Woman removing her face mask during COVID-19 coronavirus pandemic

What Do The New CDC Mask Guidelines Mean For The Event Industry?

The event industry was cautiously optimistic about a revival this summer – and then the CDC shocked everyone

For event profs, May 13th may become something of an industry holiday. That’s the day where the Center for Disease Control, in a move that stunned millions, announced their significant rollback on masking restrictions for both outdoor and indoor events (among most other public spaces). The media reaction summed up the country’s mood. From joy from everyday Americans at an imminent return to normalcy, to confusion for small business owners who had been expecting mask mandates for the foreseeable future, to frustration from public health experts, no one was expecting the move.

Now, a week later, people have had time to digest the news. While some are still criticizing the way the announcement was released, the reaction from the events industry has been clear. Hope for a brighter future seems closer than ever. Need some proof?

  • In Chicago, the annual Lollapalooza music festival announced plans to return to full capacity in August. The festival will bring over 100,000 music fans (and desperately needed hotel bookings, restaurant reservations, and tourist spending) to downtown.
  • NCAA sporting championships that were delayed to the spring (and months ago were only tentatively expected to happen) have rolled back capacity restrictions. Likewise, pro arenas which have been empty since last March are rapidly filling with screaming fans.
  • Restaurant reservations have rebounded to nearly pre-pandemic levels across the country.
  • The European Union opened its borders to vaccinated travelers unconditionally, in hopes of saving the essential summer tourist season.

Indeed, every day brings new signs that normalcy is returning. But is the “new normal” going to offer long-awaited relief for event profs? Here are a few things that the CDC announcement means for the event industry.

That swell of backlogged events? Here it comes

Just a few weeks ago, we predicted here at RSVPify that with a year’s worth of postponed and canceled events, event profs should expect a busy summer as people booked up outdoor venues to reschedule. Along with those delayed events, a wave of new events seemed likely. But that prediction was made in a pre-CDC announcement world.

Now, with indoor venues remarkably free of many masking restrictions, the surge seems even greater than we anticipated. While insurance and logistical concerns are still likely, the CDC has provided significant liability coverage for venue hosts to open the doors for weddings, Bar and Bat Mitzvahs, corporate events, graduations, and more. If you are a venue host, get ready for a surge of calls and emails.

Great news for event industry vendors that cater to traditionally indoor events

Florists, decorators, traditional caterers – not all vendors were going to be saved by the return of predominantly outdoor events. Likewise, smaller venues with limited ability for social distancing were still looking at a long wait to return to normalcy. Not anymore.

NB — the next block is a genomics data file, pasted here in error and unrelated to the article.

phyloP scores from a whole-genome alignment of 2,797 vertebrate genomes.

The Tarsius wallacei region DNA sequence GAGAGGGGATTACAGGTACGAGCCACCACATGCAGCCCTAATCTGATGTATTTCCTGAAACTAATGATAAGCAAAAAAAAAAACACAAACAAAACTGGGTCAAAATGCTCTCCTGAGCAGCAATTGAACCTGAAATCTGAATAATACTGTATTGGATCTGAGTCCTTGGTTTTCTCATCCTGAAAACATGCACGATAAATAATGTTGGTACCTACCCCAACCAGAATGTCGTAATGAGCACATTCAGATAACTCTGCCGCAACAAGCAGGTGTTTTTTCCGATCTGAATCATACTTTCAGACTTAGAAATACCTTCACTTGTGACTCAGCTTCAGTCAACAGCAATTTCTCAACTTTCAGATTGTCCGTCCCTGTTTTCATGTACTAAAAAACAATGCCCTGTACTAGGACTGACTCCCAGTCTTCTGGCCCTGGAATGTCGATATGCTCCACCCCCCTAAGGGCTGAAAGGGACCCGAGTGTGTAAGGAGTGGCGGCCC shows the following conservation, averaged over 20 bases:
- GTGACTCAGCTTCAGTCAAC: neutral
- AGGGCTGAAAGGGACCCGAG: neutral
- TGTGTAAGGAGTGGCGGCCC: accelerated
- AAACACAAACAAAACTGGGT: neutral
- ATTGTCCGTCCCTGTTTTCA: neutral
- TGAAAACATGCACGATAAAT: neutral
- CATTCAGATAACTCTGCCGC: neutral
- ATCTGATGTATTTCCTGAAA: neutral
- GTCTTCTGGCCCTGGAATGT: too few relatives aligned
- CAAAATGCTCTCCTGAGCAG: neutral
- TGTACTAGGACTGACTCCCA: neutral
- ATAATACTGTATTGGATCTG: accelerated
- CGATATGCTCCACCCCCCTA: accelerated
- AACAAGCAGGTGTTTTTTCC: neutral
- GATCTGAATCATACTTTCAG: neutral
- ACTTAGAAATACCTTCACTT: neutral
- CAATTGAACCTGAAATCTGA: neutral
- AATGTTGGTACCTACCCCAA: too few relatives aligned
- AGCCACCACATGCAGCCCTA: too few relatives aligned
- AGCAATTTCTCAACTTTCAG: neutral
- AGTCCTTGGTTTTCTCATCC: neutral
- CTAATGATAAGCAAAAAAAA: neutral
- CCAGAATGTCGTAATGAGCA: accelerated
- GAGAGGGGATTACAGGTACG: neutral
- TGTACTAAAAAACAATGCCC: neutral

Removal of attendance caps and masking requirements means that the white wedding is a go again. For event vendors who have struggled since the loss of in-person events 15 months ago, the CDC’s announcement was a godsend. Event industry vendors should be spending any remaining reserves or PPP money on advertising and social media outreach now. There’s never been a more critical time to remind potential event planners and hosts what you can do for them!

What was once a critical summer events season isn’t quite as critical anymore

Again, just a few weeks ago, it looked like event profs would need to have a banner summer to bank resources for when the weather got cold. Just as people found social life severely limited when the fall and winter COVID surges hit this year, the event outlook seemed significantly constrained in cold weather locations around the country.

Once again, the CDC has changed the story. With numbers on a measurable decline, and many states touting over 50% of adults vaccinated, the fall and winter seem just as promising for event hosts. While making the most of summer is still a good business strategy, event profs should no longer fear a cold quiet winter. We sense a lot of delayed holiday parties and business events this year.

US Coronavirus vaccine tracker

Speaking of corporate events – one note of caution

The one area where the CDC announcement may not shift things is the corporate event industry. With business travel still down significantly from pre-pandemic highs, and many companies fundamentally changing the way they manage employees and allow remote work, the corporate event sector may experience the most lasting changes after the pandemic. Sure, holiday parties are probably still going to happen. But do we expect corporations to spend as much flying employees across the country for them? Will conventions still be as frequent? Only time will tell.



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